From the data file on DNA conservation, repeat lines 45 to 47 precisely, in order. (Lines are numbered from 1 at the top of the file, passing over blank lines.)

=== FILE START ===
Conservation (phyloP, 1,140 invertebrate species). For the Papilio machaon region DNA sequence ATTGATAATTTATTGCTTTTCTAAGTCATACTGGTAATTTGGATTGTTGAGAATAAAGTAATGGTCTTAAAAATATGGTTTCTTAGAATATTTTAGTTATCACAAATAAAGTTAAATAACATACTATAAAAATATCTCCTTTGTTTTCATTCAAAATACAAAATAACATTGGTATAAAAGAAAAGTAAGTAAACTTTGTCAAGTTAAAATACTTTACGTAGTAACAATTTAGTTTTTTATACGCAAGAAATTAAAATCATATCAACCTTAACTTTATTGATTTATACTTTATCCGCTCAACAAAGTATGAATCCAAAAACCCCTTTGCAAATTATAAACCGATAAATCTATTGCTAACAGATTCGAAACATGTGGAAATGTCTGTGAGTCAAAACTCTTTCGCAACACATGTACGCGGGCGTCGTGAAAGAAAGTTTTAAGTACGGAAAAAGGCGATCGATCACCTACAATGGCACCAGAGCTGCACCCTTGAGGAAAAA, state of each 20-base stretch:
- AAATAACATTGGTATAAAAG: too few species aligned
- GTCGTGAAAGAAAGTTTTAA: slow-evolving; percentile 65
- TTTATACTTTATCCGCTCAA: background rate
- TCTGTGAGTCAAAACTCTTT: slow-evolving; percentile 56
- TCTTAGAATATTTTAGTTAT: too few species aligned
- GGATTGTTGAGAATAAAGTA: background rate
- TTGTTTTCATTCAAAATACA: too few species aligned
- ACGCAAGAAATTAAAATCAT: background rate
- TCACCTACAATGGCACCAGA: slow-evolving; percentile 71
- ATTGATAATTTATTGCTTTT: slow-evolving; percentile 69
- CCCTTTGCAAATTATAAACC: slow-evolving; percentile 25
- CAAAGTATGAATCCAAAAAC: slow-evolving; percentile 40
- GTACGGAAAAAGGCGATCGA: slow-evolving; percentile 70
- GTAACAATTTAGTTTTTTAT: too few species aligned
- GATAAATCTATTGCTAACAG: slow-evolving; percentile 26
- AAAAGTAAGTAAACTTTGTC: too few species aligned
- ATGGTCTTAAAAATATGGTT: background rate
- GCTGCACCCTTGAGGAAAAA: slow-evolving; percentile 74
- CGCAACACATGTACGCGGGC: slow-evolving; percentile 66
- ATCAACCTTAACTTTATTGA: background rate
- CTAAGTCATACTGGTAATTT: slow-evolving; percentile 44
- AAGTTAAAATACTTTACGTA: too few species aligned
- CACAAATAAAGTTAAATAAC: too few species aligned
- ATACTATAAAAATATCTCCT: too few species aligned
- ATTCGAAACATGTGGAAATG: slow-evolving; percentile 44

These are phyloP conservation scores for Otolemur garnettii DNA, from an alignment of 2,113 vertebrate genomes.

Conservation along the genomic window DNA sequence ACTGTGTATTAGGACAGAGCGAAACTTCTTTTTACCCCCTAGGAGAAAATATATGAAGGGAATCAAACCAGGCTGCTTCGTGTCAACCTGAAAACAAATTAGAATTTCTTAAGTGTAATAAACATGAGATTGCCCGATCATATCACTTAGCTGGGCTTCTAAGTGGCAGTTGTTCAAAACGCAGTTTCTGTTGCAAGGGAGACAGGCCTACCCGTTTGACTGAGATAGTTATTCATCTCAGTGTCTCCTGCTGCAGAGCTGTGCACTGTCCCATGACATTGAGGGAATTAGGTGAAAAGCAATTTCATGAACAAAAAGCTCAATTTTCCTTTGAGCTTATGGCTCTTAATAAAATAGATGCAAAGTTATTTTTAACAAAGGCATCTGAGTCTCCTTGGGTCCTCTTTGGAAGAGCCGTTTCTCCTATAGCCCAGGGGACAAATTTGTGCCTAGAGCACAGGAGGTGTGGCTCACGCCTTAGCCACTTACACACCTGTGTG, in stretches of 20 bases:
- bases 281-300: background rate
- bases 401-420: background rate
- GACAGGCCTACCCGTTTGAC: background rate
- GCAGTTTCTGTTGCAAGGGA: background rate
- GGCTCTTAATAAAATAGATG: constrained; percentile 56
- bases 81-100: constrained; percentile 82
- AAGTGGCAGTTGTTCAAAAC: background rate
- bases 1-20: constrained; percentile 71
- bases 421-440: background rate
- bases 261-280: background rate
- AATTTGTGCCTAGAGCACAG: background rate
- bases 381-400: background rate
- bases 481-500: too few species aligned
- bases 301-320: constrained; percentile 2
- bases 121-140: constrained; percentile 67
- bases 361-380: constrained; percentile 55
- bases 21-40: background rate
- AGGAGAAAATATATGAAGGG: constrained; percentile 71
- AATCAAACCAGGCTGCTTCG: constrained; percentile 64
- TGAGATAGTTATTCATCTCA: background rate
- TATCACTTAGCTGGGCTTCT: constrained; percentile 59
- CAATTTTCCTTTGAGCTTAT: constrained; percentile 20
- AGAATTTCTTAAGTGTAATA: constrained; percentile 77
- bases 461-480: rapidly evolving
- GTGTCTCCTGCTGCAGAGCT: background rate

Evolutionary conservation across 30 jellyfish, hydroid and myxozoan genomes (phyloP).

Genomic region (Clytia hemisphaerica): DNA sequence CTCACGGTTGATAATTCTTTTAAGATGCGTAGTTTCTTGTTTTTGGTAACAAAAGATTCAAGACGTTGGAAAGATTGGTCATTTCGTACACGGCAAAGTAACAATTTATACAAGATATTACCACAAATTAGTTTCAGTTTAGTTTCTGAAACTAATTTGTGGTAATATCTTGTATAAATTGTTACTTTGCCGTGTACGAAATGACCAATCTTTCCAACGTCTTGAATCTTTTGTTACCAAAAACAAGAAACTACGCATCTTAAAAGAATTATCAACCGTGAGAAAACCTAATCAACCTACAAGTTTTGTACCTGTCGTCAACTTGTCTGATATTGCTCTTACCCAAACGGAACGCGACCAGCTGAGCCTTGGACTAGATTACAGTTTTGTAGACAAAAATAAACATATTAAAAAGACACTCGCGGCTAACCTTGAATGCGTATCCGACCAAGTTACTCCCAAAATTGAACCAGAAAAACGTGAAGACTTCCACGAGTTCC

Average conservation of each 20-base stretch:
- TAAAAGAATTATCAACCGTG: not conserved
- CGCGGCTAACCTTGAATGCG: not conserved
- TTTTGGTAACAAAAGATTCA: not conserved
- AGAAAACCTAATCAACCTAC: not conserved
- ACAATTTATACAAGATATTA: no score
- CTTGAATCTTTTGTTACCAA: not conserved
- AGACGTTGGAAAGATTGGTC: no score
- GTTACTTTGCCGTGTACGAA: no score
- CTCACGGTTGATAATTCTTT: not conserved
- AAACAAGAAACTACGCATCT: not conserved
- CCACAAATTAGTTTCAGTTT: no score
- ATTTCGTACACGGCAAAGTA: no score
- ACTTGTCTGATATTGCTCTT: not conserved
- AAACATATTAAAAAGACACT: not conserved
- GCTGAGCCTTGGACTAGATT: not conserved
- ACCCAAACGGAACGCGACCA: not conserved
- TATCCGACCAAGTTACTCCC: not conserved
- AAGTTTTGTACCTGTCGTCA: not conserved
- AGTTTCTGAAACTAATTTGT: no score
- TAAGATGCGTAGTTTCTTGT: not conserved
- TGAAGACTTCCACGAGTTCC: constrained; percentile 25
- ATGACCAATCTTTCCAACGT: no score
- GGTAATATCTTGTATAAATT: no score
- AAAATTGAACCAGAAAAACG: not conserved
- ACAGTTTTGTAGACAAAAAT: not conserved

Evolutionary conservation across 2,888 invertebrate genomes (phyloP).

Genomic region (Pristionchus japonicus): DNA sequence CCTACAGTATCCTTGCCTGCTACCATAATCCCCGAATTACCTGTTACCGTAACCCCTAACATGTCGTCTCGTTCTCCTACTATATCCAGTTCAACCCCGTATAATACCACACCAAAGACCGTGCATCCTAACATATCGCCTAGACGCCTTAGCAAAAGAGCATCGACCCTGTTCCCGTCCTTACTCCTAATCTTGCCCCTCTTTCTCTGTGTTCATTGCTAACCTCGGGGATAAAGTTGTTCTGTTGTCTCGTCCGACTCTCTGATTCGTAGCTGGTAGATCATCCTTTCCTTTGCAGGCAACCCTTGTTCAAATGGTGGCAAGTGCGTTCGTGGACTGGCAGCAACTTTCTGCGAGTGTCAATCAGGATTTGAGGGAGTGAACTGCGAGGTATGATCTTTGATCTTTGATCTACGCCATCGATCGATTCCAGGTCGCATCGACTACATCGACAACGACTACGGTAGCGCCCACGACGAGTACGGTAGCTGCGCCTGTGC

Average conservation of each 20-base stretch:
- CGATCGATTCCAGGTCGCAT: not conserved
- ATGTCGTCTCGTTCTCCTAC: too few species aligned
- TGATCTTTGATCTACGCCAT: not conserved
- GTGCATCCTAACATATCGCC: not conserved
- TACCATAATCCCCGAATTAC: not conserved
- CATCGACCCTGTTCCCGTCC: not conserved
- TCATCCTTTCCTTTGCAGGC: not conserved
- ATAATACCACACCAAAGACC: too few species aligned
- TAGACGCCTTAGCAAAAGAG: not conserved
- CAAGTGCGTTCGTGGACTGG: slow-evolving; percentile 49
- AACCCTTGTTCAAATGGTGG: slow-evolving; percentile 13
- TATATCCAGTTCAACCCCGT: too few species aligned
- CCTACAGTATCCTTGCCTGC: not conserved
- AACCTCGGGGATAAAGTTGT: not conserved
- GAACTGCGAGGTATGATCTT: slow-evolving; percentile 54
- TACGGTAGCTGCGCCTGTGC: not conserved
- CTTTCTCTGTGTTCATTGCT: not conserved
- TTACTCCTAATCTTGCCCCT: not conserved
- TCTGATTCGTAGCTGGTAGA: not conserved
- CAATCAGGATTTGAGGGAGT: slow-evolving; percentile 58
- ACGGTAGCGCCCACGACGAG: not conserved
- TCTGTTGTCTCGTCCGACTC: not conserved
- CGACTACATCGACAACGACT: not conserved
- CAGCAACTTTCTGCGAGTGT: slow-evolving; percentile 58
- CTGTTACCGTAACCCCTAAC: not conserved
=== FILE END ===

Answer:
- bases 21-40: background rate
- AGGAGAAAATATATGAAGGG: constrained; percentile 71
- AATCAAACCAGGCTGCTTCG: constrained; percentile 64